26 how much more shall they call them of his household ? Fear them

not therefore. For there is nothing covered, that shall not be reveal27 ed; and hid, that shall not be known. What I tell you in darkness,

that speak ye in light; and what ye hear in the ear, that preach 28 ye upon the house-tops. And fear not them which kill the body, but

are not able to kill the soul; but rather fear him which is able to de29 stroy both soul and body in hell. Are not two sparrows sold for a far

thing ? and one of them shall not fall on the ground without your

tween the term as used in the Old whispered in the ear, and then Testament and in the New. It is made it public to the audience.sufficient to understand that it was House-tops. The houses of the a term of the deepest insult and east had flat roofs, which in mild scorn which Jewish hatred could weather were much frequented at devise to heap upon the head of certain hours of the day. The Jesus. And the disciples could ex minister of the synagogue, accordpect no milder treatment than their ing to Lightfoot, gave notice of the Master had received in this respect. coming of the Sabbath by sound

26–33. See Luke xii. 2-9. ing with a trumpet six times from 26. Therefore. Better, neverthe a high house-top:

Among the less, fear them not.–For there is, Turks the hour of prayer is simi&c. The reason why they were Jarly announced by a crier. The not to fear contempt and persecu- phrase denotes therefore that what tion was, that the truth was great, was spoken secretly should be proand would prevail; Christianity claimed in the most public manwould gloriously triumph, and their ner. course of conduct would be justi 28. While you are thus conspicfied in the eyes of all maukind; uously preaching, fear not, Jesus and when the secrets of all hearts says, human scoffers and persecuwere revealed, they would be re tors ; rather stand in awe before compensed with eternal life for all Him who is not only master of our they had labored and suffered on present, but also of our eternal deseartb. Eccles. xii. 14. 1 Cor. iv. 5. tiny, and who can punish in the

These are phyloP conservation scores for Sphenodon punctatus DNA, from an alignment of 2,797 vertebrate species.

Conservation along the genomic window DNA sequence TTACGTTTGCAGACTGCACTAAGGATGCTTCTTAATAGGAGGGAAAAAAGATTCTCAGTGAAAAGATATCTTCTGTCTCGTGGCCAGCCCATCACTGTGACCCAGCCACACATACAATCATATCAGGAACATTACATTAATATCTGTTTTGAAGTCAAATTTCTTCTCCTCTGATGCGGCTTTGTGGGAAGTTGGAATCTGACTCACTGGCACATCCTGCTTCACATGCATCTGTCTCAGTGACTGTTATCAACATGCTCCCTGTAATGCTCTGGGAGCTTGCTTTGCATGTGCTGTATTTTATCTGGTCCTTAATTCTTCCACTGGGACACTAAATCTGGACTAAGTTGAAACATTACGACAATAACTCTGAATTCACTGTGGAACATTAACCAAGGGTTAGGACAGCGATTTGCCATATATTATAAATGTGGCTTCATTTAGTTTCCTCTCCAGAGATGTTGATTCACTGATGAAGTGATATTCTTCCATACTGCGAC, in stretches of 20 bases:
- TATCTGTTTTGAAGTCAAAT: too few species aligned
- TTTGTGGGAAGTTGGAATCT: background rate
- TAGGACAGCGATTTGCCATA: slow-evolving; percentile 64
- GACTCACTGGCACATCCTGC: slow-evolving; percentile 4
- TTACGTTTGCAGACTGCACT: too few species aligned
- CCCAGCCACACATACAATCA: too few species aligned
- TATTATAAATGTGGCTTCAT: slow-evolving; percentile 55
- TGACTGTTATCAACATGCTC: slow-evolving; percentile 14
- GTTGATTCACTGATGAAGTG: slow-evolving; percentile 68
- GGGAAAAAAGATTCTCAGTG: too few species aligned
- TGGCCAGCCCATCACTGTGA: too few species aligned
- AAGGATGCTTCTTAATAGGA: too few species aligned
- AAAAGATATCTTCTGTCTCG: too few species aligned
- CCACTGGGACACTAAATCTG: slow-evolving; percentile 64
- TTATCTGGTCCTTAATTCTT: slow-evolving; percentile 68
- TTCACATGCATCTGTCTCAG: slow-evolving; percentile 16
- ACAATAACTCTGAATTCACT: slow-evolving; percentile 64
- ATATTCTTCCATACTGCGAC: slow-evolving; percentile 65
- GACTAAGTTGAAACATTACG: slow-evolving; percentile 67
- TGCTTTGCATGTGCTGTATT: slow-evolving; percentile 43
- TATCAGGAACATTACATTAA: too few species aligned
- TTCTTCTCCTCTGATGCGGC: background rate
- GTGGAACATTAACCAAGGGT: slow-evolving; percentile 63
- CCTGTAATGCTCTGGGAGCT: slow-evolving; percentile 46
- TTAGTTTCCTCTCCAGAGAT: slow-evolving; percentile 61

27. What I tell you in darkness, severest manner not only body, but &c. The instructions I give you soul, in the future world. Let the in private are to be publicly pro- fear of him conquer all other fears. claimed. What I teach you in ob- The disciples would be tempted by scurity is to go forth in light and temporal hopes and apprehensions, glory, and fill the earth. Je- but these were to be subdued by sus had not one doctrine for the motives drawn from God and eterinitiated, and another for the igno- nity. rant, like the priests and philoso 29. Farthing. Equal to about phers of old," but his teachings seven mills of our currency.-One were alike intended for all condi- of them, &c. Two sparrows were tions of men.-What ye hear in the worth but a farthing, and not one ear, &c. This is thought to refer to of those creatures, thus cheap in a Jewish custom. The doctors of the eyes of men, was neglected by the law had interpreters, who re

the kind Creator. The beautiful ceived what they said by its being argument is, If God takes such in

Father. But the very hairs of your head are all numbered. 30
Fear ye not therefore; ye are of more value than many sparrows. 31